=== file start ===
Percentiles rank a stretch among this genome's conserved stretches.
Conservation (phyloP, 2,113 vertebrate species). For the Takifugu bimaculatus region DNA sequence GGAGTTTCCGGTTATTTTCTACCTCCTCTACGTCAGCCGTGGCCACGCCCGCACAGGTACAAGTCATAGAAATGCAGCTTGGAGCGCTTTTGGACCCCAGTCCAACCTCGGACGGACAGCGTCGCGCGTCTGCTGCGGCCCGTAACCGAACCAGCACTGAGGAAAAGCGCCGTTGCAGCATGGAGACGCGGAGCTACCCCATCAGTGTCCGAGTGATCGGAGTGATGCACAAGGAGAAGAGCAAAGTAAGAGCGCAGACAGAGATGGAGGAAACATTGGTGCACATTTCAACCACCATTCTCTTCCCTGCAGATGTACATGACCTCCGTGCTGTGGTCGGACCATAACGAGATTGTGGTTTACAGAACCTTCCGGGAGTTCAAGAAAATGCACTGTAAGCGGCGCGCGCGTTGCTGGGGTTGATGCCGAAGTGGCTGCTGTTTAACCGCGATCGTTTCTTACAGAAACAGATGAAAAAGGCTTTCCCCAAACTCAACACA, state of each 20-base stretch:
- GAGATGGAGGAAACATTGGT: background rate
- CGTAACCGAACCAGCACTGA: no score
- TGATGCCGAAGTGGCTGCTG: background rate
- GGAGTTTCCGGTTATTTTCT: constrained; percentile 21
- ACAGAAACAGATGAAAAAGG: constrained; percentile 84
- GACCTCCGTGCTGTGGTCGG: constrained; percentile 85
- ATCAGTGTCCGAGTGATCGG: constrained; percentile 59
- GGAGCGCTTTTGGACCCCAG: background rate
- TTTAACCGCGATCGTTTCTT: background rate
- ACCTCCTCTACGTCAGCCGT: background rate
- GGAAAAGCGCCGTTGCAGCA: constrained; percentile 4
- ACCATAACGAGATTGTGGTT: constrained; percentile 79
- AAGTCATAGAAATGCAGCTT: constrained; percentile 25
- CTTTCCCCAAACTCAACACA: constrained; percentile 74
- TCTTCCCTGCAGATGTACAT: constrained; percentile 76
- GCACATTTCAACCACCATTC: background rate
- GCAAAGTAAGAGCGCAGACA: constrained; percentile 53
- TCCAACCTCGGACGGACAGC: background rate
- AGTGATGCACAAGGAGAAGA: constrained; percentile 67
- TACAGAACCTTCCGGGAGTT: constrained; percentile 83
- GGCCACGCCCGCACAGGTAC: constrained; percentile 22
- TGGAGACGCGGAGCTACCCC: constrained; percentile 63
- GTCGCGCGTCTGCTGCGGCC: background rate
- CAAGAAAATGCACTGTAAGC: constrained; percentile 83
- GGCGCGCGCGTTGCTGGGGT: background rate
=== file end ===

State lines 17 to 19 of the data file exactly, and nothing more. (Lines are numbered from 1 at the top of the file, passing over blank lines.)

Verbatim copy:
- TCTTCCCTGCAGATGTACAT: constrained; percentile 76
- GCACATTTCAACCACCATTC: background rate
- GCAAAGTAAGAGCGCAGACA: constrained; percentile 53